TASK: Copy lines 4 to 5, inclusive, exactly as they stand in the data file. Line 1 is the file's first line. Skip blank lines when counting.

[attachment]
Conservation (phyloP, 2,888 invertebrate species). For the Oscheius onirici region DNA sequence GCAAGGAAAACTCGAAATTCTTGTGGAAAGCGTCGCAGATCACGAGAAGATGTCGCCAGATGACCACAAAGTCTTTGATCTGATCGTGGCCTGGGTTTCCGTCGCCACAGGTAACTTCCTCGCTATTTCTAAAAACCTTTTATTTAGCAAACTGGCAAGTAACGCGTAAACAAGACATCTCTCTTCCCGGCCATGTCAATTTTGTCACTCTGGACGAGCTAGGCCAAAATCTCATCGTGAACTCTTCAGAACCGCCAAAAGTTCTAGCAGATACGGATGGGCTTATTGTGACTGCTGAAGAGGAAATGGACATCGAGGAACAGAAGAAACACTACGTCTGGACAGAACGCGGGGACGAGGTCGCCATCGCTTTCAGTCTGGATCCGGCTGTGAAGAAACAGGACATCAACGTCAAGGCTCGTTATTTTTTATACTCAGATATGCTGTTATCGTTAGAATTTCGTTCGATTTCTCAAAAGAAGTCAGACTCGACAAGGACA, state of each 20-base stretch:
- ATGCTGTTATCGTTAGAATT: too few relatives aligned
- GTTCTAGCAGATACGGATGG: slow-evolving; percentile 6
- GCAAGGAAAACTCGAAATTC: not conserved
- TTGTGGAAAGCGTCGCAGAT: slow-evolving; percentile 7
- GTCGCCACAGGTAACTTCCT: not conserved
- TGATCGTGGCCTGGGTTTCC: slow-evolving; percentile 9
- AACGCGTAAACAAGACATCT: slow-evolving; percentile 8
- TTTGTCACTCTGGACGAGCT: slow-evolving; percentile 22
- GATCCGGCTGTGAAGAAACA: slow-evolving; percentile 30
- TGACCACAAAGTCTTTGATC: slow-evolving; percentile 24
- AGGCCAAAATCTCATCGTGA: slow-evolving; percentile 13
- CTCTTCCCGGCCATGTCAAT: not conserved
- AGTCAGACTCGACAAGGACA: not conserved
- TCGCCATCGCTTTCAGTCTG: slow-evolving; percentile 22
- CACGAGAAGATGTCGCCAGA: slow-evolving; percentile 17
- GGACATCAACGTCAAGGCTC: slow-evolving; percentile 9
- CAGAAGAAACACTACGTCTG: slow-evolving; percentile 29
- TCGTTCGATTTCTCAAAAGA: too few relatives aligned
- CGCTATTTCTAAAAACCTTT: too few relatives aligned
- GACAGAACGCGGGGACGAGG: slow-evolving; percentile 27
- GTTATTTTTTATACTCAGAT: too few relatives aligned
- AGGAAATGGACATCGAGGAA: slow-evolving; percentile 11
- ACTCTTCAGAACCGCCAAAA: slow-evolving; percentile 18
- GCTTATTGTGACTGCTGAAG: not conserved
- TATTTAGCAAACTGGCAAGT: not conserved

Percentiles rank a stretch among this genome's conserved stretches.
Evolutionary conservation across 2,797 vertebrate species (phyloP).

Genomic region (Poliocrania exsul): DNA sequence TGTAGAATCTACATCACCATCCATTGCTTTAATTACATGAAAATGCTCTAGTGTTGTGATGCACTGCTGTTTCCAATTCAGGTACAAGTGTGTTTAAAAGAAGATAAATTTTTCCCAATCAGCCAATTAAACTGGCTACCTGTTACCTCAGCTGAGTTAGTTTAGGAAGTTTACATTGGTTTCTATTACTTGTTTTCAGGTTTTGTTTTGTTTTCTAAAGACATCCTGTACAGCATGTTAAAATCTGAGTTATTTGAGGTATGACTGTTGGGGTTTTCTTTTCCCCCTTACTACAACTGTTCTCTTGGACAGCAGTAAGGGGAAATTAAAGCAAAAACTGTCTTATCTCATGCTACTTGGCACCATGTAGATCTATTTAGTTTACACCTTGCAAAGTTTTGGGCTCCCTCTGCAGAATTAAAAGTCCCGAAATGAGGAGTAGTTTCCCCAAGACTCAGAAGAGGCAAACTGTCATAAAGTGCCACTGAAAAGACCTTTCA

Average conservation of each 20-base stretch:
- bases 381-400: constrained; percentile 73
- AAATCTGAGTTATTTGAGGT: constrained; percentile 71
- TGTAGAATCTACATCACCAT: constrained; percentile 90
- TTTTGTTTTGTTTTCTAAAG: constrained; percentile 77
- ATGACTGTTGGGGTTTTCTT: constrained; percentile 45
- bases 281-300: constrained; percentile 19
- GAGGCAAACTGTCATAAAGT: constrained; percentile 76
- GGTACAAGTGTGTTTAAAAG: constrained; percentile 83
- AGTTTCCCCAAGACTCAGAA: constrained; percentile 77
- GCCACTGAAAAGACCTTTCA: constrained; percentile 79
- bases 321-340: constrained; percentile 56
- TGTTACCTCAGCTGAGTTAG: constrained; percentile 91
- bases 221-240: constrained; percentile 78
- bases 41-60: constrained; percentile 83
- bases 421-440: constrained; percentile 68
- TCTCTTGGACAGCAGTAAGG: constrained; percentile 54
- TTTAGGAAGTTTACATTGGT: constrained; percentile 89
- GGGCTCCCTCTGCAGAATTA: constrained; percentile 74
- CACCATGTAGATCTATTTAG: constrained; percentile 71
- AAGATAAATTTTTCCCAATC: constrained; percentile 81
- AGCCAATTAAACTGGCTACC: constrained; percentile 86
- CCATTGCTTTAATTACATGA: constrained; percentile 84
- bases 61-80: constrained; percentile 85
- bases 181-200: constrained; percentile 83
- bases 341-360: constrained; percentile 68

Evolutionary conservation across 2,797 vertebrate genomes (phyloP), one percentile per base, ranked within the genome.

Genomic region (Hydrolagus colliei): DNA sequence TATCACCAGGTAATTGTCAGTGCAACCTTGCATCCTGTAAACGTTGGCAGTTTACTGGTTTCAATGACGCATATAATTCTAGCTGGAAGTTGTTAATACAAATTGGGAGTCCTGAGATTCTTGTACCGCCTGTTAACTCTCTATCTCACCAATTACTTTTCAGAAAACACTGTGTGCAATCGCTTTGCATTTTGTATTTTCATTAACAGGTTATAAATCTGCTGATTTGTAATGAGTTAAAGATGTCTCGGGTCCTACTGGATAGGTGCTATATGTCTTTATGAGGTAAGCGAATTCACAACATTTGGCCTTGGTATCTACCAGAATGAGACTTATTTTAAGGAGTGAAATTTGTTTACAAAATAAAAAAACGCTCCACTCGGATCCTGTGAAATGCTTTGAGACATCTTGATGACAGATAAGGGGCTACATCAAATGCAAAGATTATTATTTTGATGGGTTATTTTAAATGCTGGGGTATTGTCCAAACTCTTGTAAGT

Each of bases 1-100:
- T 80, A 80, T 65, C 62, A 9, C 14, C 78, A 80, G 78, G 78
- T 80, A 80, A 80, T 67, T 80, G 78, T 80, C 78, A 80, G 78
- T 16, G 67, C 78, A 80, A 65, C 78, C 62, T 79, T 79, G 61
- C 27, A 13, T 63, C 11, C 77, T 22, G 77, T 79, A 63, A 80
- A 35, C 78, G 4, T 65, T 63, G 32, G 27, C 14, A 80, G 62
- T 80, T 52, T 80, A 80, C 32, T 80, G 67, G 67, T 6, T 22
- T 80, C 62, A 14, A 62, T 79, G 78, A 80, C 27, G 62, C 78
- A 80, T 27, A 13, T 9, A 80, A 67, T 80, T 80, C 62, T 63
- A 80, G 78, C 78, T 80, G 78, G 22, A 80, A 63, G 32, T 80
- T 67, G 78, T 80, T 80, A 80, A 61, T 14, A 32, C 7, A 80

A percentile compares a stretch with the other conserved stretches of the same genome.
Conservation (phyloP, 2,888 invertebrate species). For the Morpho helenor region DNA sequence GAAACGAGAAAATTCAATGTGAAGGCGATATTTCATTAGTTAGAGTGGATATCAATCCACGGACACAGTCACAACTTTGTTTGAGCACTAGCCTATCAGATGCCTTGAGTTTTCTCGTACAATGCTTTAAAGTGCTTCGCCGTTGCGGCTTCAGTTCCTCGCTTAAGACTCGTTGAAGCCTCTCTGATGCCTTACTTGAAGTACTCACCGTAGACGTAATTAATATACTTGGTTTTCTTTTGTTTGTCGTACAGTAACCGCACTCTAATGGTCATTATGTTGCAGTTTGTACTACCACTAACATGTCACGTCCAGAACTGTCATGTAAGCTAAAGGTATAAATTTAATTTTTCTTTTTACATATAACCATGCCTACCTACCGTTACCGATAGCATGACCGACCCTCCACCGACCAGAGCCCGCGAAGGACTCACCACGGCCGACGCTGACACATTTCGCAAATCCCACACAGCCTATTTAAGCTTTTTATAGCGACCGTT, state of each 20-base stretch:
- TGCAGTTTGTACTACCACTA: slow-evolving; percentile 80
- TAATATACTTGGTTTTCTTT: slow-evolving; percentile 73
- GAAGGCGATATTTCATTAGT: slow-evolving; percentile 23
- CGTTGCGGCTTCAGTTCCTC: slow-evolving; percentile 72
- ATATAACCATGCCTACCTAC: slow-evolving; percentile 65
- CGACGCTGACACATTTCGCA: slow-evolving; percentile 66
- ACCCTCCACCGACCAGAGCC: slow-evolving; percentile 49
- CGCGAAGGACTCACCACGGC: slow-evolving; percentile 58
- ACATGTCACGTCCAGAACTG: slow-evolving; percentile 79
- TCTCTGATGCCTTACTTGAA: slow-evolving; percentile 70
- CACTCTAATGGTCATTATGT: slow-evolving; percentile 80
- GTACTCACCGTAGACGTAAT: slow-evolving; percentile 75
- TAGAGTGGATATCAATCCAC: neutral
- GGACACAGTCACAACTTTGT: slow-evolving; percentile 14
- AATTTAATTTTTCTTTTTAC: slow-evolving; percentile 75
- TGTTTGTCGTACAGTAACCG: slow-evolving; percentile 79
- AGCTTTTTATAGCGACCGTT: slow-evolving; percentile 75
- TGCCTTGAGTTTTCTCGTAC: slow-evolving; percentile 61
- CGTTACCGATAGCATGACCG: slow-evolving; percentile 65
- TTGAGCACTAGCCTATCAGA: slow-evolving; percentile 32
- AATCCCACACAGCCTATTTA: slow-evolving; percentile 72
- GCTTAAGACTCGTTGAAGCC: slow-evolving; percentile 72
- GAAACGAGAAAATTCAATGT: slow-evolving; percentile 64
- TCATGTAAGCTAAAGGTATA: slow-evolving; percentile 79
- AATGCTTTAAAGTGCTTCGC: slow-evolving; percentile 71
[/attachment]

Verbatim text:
- GCAAGGAAAACTCGAAATTC: not conserved
- TTGTGGAAAGCGTCGCAGAT: slow-evolving; percentile 7